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back to index backGLOBALtalk May,  2007


China: How to deal with the future labor shortage

The current labor shortage spreading from the coastal areas across the country signifies the coming of the Lewisian Turning Point in China's economic development. China's oversupply of labor is on its way to becoming a thing of the past.

Most developing countries experience a process of dualistic economic development. The surplus rural labor force provides cheap labor for industrialization and the wage level increases slowly. This process continues till there emerges a shortage in the supply of labor and the economic growth mode reaches a modern stage.

Economist Arthur Lewis was the first to define dualistic economic development; hence, the concept of the change from an unlimited supply of labor to a shortage is called the Lewisian Turning Point.

China's fast economic growth took place under these dualistic economic conditions with the country's policies of reform and opening-up to the outside world. During this period, the scale of the working-age population was large and its percentage kept rising.

Research shows that every percentage point drop in the dependency rate (the ratio of those under 16 and above 65 compared with the working population) will bring a 0.115-percentage increase in the per capita gross domestic product (GDP). About 27 percent of the per capita GDP growth in China can be attributed to the decease of the dependency rate in the reform period. But according to projections on population age structure, the dependency rate will begin to increase in 2013 as the aging of the population speeds up. Similarly, every increase in the dependency rate will cut the per capita GDP growth by 0.115 percent.

The overall population and its age structure are the base of the labor supply. The current labor shortage is not a temporary phenomenon but signifies the coming of a turning point.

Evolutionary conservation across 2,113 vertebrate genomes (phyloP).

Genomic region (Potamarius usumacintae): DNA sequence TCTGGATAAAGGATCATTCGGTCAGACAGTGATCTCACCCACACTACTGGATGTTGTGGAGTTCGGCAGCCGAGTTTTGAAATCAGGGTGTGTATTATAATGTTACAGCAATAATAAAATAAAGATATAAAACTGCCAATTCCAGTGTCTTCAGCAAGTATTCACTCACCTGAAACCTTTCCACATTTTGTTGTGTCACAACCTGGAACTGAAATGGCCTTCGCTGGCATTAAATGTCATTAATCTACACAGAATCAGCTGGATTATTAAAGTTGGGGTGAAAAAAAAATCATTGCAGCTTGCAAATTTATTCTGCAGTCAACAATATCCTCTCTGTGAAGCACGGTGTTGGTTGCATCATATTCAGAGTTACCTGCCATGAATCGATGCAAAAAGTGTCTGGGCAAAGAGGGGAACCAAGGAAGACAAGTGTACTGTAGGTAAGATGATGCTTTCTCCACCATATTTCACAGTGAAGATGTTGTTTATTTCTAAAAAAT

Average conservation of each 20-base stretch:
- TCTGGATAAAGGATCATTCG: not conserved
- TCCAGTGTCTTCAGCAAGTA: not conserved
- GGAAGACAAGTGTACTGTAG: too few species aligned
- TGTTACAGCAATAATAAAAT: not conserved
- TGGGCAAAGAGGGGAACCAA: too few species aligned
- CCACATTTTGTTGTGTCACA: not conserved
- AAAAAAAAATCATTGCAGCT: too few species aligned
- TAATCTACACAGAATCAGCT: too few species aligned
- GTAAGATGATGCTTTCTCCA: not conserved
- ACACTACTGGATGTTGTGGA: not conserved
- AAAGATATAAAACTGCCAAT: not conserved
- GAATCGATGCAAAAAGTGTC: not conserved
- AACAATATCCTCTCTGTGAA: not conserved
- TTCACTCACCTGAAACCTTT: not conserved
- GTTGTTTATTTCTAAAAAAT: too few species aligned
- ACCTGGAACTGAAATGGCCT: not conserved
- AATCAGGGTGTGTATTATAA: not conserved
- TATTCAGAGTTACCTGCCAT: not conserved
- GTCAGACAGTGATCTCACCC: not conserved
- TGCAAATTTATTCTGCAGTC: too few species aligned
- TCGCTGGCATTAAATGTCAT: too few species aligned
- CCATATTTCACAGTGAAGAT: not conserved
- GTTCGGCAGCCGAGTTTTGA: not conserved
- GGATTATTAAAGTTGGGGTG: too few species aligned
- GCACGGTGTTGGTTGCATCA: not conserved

This is the transition from an underdeveloped to a developed economy. Before this, capital and labor are the drive for development; after this, economic growth depends on the increase in productivity. A few changes are currently under way in China.

First, both rural and urban areas are facing a shortage of labor. The new jobs added every year do not seem to have absorbed surplus laborers in the past few years.

Second, the wage level will increase for the average laborer. This has affected foreign investment and business operations to a certain degree.

Third, the high rate of personal savings will gradually decrease. The average worker's consumption habits change as wages increase. Together with the changes in the dependency rate and a more developed social security system, the high savings rate will decline.

Of course China's labor supply changes only incrementally. China's labor costs will still be low for a rather long period, compared with developed and many developing countries. The change in the personal savings rate will not happen overnight, either. It is still too early to worry about the Chinese economy's losing its comparative advantage and competitiveness.

This changing situation has put forward demands to change China's economic growth mode.

China should adjust to the change by cultivating greater productivity. When labor becomes scarcer, economic growth should be based on increased productivity. It is important to create a productive market environment for investors and enterprises so that rising labor costs do not increase prices.

Obstacles in the labor market should be cleared to keep the current comparative advantages for longer.

In urban areas, more employment channels should be opened. In rural areas, the further reform of the household registration system and the training provided to laborers can also expand the labor supply.

The advantageous period of the population bonus can be prolonged through adjusting policies. For example, increasing the retirement age increases the size of the workforce, which creates an added source for economic growth.

The author is director of the Institute of Population and Labor Economics of the Chinese Academy of Social Sciences.

Source: China Daily - GAI


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